Riverside Art Museum is holding a fundraiser called Art Bark in the Park to which I applied and was assigned a pup. I decided to paint the pup in oil – a skyscape with lawns on the bottom of each paw with dogs on, and my sonnet about dogs painted into the clouds. So far I’ve done the sky and the lawns. I will need to wait a week or so until that is dry enough to add the dogs and poems. I didn’t know until I picked up the dog that I was getting a beagle.
The blank canvas. I’d had to fix the undercoat in a few places. The difference in undercoat color won’t affect the painting.
My fellow artist Mary Foote came over to see this as a demo so took some photos of me in action
I was showing Mary how to blend clouds in oil
Photographed this one at an angle to get the entire dog in.
And it’s possible to paint on the back, so I have another canvas to dream up!
I haven’t posted a sonnet in a while. I was going to post one about hot flashes (seeing as I’ve been enjoying to the extent that I need to start laughing about it) but Andrew Eales’ post this morning reminded me about this sonnet:
It’s in man’s heart, because it’s in his head
to merge both words and music into song.
There’re places in our brains they both belong
together – feelings more than just what’s said.
But too, we wonder how that seed was sown
that made us lilt our words into a tune.
Was it the wolves a-howling at the moon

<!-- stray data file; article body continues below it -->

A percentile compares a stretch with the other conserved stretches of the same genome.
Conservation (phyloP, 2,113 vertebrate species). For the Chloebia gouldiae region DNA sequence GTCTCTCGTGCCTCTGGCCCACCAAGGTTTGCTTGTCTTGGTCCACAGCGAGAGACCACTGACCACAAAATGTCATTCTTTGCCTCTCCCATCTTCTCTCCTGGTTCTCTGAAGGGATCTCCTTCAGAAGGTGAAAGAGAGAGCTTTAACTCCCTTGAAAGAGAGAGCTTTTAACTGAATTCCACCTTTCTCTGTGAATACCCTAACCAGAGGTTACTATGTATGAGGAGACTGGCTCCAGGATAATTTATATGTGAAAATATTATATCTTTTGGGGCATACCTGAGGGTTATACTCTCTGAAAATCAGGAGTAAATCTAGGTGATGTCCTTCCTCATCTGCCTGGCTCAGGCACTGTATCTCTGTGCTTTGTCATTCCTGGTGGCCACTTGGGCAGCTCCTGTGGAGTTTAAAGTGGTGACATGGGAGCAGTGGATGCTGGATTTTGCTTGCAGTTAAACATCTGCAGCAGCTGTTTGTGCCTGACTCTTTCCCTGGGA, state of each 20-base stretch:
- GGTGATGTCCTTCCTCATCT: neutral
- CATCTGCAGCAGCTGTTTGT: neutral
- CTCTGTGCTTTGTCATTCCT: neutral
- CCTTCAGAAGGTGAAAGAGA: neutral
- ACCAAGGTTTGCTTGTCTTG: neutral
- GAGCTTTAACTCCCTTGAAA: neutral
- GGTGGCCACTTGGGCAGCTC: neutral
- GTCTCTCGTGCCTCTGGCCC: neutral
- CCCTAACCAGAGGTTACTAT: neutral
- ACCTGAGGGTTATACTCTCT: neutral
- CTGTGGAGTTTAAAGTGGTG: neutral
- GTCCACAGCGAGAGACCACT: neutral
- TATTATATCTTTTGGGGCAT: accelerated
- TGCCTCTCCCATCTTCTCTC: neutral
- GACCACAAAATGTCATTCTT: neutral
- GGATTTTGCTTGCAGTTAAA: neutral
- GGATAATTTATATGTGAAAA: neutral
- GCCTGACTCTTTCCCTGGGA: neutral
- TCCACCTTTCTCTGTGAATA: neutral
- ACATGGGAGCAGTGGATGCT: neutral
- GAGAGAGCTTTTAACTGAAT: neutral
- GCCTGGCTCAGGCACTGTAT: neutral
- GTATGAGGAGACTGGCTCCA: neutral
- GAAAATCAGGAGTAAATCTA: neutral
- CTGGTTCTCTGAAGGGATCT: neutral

or cat’s meow, or buck’s loud rutting groan?
It’s much more likely that the sound above
that we sometimes call angels, were the trills
inspiring us to develop singing skills
to tell our stories, feelings, sadness, love.
Whatever was that singing that we heard
outside our souls? It was a little bird.
This morning I got an email from one of the art websites I work with – storiestoart.com. This is a little different that most art websites – although they do offer artwork, they actively promote commissions both of artwork, poetry and songs. And the staff have been wonderful people to work with!
I often get asked about the Salton Sea. Whether it is still there. Yes, but a little smaller. I am looking at a mid to dark blue sea as I write this, sitting at my dining room table (the view is better than the wall in front of my desk), which means it’s pretty breezy out there. I love the fact that I can tell the windspeed by the color of the sea, and that sometimes one half of it will be dark and the other light. That when there is no wind, it is the same color as the sky.
This morning I walked down to the shore, such as it is, now perhaps a half mile of what will eventually be salt flats – some of it dry enough to walk on, much of it not, so I can no longer go to the water’s edge without ending up up to my thighs in fish guano.
I took a photo of the ‘reflecting pool’, which when I moved here almost fifteen years ago was full of water up to the far side of that little row of vegetation in the front.
When I returned I wrote this:
Palm Springs to Yuma – not a hint of breeze,
the silence is so loud you’ll hear your heart
beat in your chest. Your breath will stop and start
as you behold the mirror Salton Sea’s
become on such a day. A piece of sky